To optimize the generation process and use memory more efficiently, the use_cache=True option is enabled. Since the output side is auto-regressive, an output token hidden state remains the same once computed for every further generation step. Therefore, recomputing it every time you want to generate a new token seems wasteful. With the cache, the model saves the hidden state once it has been computed. The model only computes the one for the most recently generated output token at each time step, re-using the saved ones for hidden tokens. This reduces the generation complexity from O(n^3) to O(n^2) for a transformer model. More details about how it works can be found in this article. With this option, the model gets the previous step’s hidden states (cached attention keys and values) as input and additionally provides hidden states for the current step as output. It means for all next iterations, it is enough to provide only a new token obtained from the previous step and cached key values to get the next token prediction.

The generation cycle repeats until the end of the sequence token is reached or it also can be interrupted when maximum tokens will be generated. As already mentioned before, we can enable printing current generated tokens without waiting until when the whole generation is finished using Streaming API, it adds a new token to the output queue and then prints them when they are ready.

Setup imports#

from threading import Thread
from time import perf_counter
from typing import List
import gradio as gr
from transformers import AutoTokenizer, TextIteratorStreamer
import numpy as np

Prepare template for user prompt#

For effective generation, model expects to have input in specific format. The code below prepare template for passing user instruction into model with providing additional context.

tokenizer = AutoTokenizer.from_pretrained(model_name)
tokenizer_kwargs = model_configuration.get("toeknizer_kwargs", {})


def get_special_token_id(tokenizer: AutoTokenizer, key: str) -> int:
    """
    Gets the token ID for a given string that has been added to the tokenizer as a special token.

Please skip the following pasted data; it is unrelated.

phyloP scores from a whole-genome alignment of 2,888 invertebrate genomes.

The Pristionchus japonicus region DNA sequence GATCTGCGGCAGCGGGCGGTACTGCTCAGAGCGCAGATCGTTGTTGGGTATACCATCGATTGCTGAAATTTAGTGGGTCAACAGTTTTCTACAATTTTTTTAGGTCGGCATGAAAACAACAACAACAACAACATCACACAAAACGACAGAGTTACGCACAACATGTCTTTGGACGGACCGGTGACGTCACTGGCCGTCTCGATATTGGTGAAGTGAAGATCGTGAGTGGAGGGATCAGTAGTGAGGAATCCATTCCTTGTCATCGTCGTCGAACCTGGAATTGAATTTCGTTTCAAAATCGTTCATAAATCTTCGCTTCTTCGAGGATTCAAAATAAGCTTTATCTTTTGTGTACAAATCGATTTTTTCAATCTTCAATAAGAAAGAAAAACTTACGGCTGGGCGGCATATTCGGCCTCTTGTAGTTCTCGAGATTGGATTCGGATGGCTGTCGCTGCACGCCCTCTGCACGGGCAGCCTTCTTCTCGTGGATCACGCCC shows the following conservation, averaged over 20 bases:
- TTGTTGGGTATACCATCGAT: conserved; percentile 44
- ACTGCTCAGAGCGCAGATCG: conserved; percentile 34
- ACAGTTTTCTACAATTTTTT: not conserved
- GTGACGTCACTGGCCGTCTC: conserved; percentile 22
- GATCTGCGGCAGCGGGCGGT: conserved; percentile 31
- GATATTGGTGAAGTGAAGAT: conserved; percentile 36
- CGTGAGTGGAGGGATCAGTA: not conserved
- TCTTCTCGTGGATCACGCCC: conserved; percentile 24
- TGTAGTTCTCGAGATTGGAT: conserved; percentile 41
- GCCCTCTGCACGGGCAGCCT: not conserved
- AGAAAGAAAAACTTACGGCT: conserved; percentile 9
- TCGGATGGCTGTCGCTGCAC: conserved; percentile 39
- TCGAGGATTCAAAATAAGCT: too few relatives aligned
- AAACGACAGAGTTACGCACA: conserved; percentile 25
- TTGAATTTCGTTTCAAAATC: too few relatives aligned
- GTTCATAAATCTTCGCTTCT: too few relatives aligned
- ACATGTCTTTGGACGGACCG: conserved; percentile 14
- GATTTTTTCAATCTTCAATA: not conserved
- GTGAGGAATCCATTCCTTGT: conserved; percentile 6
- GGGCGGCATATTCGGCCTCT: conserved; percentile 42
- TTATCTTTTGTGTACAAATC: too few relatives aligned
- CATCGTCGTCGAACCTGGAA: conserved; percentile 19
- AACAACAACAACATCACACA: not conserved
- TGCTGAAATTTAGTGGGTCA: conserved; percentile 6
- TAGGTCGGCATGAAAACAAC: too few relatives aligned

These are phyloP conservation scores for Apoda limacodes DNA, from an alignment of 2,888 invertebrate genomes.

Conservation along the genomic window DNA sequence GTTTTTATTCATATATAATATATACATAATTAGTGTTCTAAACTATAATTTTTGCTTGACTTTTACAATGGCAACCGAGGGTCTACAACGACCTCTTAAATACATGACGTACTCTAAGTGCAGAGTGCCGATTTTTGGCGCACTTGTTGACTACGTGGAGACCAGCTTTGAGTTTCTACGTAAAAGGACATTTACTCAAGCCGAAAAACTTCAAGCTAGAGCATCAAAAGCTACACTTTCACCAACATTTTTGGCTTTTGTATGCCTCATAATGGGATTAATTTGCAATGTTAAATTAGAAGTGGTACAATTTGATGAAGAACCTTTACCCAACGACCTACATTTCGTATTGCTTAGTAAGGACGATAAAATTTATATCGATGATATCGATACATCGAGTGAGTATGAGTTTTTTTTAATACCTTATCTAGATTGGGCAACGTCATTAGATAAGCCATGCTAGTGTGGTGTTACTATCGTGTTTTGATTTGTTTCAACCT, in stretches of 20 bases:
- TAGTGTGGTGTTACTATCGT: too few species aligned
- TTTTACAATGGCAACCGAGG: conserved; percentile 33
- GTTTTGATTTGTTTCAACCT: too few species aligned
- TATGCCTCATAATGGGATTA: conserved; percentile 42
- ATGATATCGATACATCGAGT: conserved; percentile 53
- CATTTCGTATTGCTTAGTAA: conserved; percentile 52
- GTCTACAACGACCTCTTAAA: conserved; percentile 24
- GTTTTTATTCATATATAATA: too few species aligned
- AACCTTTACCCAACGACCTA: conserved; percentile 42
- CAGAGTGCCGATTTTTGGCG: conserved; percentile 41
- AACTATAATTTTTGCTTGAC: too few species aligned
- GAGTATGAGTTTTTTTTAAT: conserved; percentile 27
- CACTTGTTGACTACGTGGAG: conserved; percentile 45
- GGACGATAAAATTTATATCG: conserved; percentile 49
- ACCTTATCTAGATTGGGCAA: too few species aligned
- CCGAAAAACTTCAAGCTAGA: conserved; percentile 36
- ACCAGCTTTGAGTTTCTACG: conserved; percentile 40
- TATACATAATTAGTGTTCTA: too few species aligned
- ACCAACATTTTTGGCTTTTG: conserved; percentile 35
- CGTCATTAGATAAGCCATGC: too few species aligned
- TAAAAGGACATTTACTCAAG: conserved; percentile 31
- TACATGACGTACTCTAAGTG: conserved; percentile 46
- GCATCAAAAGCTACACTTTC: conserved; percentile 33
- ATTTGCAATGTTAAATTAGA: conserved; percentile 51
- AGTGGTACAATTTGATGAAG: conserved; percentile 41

Args:
        tokenizer (PreTrainedTokenizer): the tokenizer
        key (str): the key to convert to a single token

    Raises:
        RuntimeError: if more than one ID was generated

    Returns:
        int: the token ID for the given key
    """
    token_ids = tokenizer.encode(key)
    if len(token_ids) > 1:
        raise ValueError(f"Expected only a single token for '{key}' but found {token_ids}")
    return token_ids[0]


response_key = model_configuration.get("response_key")
tokenizer_response_key = None

if response_key is not None:
    tokenizer_response_key = next(
        (token for token in tokenizer.additional_special_tokens if token.startswith(response_key)),
        None,
    )

end_key_token_id = None
if tokenizer_response_key:
    try:
        end_key = model_configuration.get("end_key")
        if end_key:
            end_key_token_id = get_special_token_id(tokenizer, end_key)
        # Ensure generation stops once it generates "### End"
    except ValueError:
        pass

prompt_template = model_configuration.get("prompt_template", "{instruction}")
end_key_token_id = end_key_token_id or tokenizer.eos_token_id
pad_token_id = end_key_token_id or tokenizer.pad_token_id
Special tokens have been added in the vocabulary, make sure the associated word embeddings are fine-tuned or trained.

Main generation function#

As it was discussed above, run_generation function is the entry point for starting generation. It gets provided input instruction as parameter and returns model response.

def run_generation(
    user_text: str,
    top_p: float,
    temperature: float,
    top_k: int,
    max_new_tokens: int,
    perf_text: str,
):
    """
    Text generation function

    Parameters:
      user_text (str): User-provided instruction for a generation.
      top_p (float):  Nucleus sampling. If set to < 1, only the smallest set of most probable tokens with probabilities that add up to top_p or higher are kept for a generation.
      temperature (float): The value used to module the logits distribution.
      top_k (int): The number of highest probability vocabulary tokens to keep for top-k-filtering.
      max_new_tokens (int): Maximum length of generated sequence.
      perf_text (str): Content of text field for printing performance results.
    Returns:
      model_output (str) - model-generated text
      perf_text (str) - updated perf text filed content
    """

    # Prepare input prompt according to model expected template
    prompt_text = prompt_template.format(instruction=user_text)

    # Tokenize the user text.
    model_inputs = tokenizer(prompt_text, return_tensors="pt", **tokenizer_kwargs)

    # Start generation on a separate thread, so that we don't block the UI. The text is pulled from the streamer
    # in the main thread. Adds timeout to the streamer to handle exceptions in the generation thread.
    streamer = TextIteratorStreamer(tokenizer, skip_prompt=True, skip_special_tokens=True)
    generate_kwargs = dict(
        model_inputs,
        streamer=streamer,
        max_new_tokens=max_new_tokens,
        do_sample=True,
        top_p=top_p,
        temperature=float(temperature),
        top_k=top_k,
        eos_token_id=end_key_token_id,
        pad_token_id=pad_token_id,
    )
    t = Thread(target=ov_model.generate, kwargs=generate_kwargs)
    t.start()

    # Pull the generated text from the streamer, and update the model output.
    model_output = ""
    per_token_time = []
    num_tokens = 0
    start = perf_counter()
    for new_text in streamer:
        current_time = perf_counter() - start